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Author Topic: Georgia 1992  (Read 3823 times)
Plankton5165
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« Reply #25 on: April 20, 2017, 10:21:56 pm »
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Correct me if I'm wrong, but didn't they also used to call states before their polls even closed?
Maybe. Not since 2004 however. Only one certain case--the state of Florida for Al Gore in 2000.

They handed Michigan's 18 electoral votes to the Democrats at 8:00 three times.

In 1988, they projected a very close state for Dukakis at poll closing time, it was New York.
« Last Edit: April 20, 2017, 10:28:36 pm by Plankton5165 »Logged
Barnes
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« Reply #26 on: April 20, 2017, 10:43:56 pm »
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Yeah, flawed exit polls + Democratic media bias. They also called NH for Clinton at poll closing time, and it was very close as well. Not to mention that they projected Democrat Wyche Fowler as the winner in the GA Senate race (Fowler later lost to Republican Paul Coverdell in the runoff).

The Georgia senate race was too close to call.

Georgia has a law that requires the winner of a GE race (including Presidential electors) to achieve 50% to avoid a runoff.  Georgia was projected for Clinton early, but taken off the board later on after reporters learned that there was a runoff  (Fowler was close to 50%, but Clinton won Georgia with 43% as Bush refused a runoff.) 

Georgia has never had any such law applying to presidential elections.
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Bacon! 🔥
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« Reply #27 on: April 20, 2017, 10:49:28 pm »
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Yeah, flawed exit polls + Democratic media bias. They also called NH for Clinton at poll closing time, and it was very close as well. Not to mention that they projected Democrat Wyche Fowler as the winner in the GA Senate race (Fowler later lost to Republican Paul Coverdell in the runoff).

The Georgia senate race was too close to call.

Georgia has a law that requires the winner of a GE race (including Presidential electors) to achieve 50% to avoid a runoff.  Georgia was projected for Clinton early, but taken off the board later on after reporters learned that there was a runoff  (Fowler was close to 50%, but Clinton won Georgia with 43% as Bush refused a runoff.) 

Georgia has never had any such law applying to presidential elections.

Fun fact: when Georgia originally adopted its runoff law, it actually did apply to Presidential elections! This remained the case until the law was changed in March of 1968 to exempt them from the runoff requirement (otherwise a runoff would have been required after that year's election. This wasn't a coincidence - Wallace supporters in the General Assembly were expecting a win and didn't want a runoff to jeopardize it)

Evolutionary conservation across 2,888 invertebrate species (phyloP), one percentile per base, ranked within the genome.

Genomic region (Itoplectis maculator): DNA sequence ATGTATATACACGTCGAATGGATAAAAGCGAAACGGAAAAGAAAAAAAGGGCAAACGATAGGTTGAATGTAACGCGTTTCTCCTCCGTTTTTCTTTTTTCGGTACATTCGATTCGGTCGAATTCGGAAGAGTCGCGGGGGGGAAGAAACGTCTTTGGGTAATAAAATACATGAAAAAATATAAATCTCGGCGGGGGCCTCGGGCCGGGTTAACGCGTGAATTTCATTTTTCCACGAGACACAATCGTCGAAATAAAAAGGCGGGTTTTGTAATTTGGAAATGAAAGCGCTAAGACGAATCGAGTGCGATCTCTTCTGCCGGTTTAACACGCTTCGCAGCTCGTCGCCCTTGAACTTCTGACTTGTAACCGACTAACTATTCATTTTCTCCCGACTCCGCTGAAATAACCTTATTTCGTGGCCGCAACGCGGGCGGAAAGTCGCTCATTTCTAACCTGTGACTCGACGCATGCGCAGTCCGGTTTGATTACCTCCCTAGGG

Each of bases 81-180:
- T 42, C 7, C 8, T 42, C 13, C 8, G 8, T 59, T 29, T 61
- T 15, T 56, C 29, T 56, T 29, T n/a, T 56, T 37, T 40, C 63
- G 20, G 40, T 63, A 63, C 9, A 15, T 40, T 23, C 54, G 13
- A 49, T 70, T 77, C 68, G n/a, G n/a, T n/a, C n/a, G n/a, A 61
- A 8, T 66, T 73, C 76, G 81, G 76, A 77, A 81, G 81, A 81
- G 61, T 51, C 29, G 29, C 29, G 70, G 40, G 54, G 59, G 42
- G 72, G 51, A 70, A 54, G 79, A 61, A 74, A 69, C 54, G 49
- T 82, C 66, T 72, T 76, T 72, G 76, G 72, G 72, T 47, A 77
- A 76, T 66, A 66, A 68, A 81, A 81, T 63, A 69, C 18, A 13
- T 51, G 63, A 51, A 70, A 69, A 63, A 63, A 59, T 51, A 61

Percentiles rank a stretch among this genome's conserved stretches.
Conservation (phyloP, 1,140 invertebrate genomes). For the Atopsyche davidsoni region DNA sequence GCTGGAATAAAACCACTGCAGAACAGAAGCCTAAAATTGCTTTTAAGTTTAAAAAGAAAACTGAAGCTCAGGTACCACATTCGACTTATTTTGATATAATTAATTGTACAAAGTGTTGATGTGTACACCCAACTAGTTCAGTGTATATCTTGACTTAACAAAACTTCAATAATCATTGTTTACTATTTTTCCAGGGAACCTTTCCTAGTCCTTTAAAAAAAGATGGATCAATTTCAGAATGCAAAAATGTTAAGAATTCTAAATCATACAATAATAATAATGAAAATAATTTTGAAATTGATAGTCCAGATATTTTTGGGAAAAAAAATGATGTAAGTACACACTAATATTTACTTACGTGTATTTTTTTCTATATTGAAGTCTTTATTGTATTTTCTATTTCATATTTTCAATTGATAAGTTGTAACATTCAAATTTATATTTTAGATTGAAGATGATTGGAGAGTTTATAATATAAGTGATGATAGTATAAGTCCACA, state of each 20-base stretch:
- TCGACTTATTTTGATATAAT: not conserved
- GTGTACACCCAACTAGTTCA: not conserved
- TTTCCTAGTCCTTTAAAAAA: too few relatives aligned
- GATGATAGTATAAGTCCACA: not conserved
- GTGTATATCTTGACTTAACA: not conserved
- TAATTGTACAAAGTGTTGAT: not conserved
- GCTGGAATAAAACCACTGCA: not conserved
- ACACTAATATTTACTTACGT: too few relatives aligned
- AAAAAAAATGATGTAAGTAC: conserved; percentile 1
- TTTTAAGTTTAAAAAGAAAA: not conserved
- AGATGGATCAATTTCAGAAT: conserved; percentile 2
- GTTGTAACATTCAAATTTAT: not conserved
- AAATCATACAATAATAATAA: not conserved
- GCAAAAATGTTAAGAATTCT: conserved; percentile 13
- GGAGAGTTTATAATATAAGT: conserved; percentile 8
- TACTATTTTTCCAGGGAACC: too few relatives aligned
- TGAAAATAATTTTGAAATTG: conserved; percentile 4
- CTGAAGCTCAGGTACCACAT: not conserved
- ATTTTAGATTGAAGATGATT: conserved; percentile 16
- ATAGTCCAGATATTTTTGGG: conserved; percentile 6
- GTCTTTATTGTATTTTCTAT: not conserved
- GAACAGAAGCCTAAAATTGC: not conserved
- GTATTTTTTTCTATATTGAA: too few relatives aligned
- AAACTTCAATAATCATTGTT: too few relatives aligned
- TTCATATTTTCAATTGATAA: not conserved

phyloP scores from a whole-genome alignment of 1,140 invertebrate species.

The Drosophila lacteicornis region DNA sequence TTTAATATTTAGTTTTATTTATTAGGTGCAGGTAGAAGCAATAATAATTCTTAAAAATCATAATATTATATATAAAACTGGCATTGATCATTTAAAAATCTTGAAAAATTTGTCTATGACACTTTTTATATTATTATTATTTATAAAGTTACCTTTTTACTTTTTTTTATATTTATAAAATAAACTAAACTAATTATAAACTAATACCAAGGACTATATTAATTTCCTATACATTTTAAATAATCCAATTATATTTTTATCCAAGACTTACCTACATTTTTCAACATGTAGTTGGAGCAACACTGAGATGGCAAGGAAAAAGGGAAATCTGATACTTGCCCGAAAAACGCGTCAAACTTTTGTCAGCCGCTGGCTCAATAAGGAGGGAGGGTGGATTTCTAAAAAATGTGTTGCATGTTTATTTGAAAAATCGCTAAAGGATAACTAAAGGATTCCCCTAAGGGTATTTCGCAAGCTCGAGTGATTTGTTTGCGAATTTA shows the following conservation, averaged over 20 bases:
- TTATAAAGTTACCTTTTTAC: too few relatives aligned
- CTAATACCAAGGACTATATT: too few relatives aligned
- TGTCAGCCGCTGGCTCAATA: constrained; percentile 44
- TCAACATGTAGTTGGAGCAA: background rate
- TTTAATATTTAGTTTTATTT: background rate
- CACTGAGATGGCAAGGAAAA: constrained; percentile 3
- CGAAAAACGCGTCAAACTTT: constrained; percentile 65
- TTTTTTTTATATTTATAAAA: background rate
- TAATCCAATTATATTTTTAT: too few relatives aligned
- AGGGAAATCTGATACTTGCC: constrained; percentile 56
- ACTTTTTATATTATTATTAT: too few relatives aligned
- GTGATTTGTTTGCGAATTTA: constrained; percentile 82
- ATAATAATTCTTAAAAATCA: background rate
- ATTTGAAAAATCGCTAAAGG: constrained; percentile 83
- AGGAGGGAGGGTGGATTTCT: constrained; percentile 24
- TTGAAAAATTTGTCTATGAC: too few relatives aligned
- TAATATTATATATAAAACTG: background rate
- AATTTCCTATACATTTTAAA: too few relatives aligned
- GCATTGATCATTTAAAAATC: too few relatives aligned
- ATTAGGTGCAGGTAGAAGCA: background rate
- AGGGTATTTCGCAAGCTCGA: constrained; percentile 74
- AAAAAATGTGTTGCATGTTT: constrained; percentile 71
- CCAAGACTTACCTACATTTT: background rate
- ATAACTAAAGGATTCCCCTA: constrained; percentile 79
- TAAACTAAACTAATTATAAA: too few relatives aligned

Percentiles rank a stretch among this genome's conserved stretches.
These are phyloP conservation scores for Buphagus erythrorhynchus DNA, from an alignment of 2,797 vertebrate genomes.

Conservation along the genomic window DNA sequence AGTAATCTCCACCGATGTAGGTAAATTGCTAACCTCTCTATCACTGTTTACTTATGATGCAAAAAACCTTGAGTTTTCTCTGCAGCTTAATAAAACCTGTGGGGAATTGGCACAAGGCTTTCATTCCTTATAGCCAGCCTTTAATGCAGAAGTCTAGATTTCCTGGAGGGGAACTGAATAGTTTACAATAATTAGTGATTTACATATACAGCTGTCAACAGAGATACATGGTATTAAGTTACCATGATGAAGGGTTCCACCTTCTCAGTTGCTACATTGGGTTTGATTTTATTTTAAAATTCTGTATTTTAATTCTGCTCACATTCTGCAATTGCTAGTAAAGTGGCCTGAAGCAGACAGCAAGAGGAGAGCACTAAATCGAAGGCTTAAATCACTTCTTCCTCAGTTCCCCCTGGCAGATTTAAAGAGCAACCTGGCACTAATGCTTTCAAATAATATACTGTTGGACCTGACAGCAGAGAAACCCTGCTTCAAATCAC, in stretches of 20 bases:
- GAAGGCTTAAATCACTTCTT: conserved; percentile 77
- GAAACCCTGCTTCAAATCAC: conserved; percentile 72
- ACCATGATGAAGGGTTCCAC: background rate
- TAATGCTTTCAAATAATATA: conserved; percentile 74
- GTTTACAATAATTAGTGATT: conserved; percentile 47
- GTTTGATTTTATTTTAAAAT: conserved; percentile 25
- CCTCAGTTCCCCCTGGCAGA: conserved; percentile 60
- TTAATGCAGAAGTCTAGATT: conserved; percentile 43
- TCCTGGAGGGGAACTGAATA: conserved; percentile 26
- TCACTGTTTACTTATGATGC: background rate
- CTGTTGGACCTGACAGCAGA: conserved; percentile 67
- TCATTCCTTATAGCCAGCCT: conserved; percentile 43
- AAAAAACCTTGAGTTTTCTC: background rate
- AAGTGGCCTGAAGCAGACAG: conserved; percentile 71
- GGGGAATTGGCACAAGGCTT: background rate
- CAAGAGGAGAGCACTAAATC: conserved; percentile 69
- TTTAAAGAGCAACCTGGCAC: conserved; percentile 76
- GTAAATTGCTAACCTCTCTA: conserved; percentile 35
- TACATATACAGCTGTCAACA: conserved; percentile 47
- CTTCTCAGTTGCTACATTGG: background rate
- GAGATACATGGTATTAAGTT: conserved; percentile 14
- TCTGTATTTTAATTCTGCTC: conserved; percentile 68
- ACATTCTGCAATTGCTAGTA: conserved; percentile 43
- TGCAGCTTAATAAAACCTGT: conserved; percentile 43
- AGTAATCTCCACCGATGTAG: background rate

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Barnes
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« Reply #28 on: April 20, 2017, 11:05:07 pm »
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Yeah, flawed exit polls + Democratic media bias. They also called NH for Clinton at poll closing time, and it was very close as well. Not to mention that they projected Democrat Wyche Fowler as the winner in the GA Senate race (Fowler later lost to Republican Paul Coverdell in the runoff).

The Georgia senate race was too close to call.

Georgia has a law that requires the winner of a GE race (including Presidential electors) to achieve 50% to avoid a runoff.  Georgia was projected for Clinton early, but taken off the board later on after reporters learned that there was a runoff  (Fowler was close to 50%, but Clinton won Georgia with 43% as Bush refused a runoff.) 

Georgia has never had any such law applying to presidential elections.

Fun fact: when Georgia originally adopted its runoff law, it actually did apply to Presidential elections! This remained the case until the law was changed in March of 1968 to exempt them from the runoff requirement (otherwise a runoff would have been required after that year's election. This wasn't a coincidence - Wallace supporters in the General Assembly were expecting a win and didn't want a runoff to jeopardize it)

Now that is news to me! Do you know the year that runoffs were extended to the general election? For primaries it dates back to 1915 but of course they were also using County Unit until 1963; and the 1966 governor's race had to be decided by the General Assembly not through a runoff.
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Barnes
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« Reply #29 on: April 20, 2017, 11:18:17 pm »
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I've found the 1968 law in question and it appears the original act which is amended took effect in 1965 meaning the runoff provision was never actually applicable to a presidential race. But what a fascinating tidbit of history.

http://metis.galib.uga.edu/ssp/cgi-bin/legis-idx.pl?sessionid=4948683c-01c50f8e43-0428&type=law&byte=295414869

As to the 1992 point, again, there was no possibility of a runoff for presidential electors.
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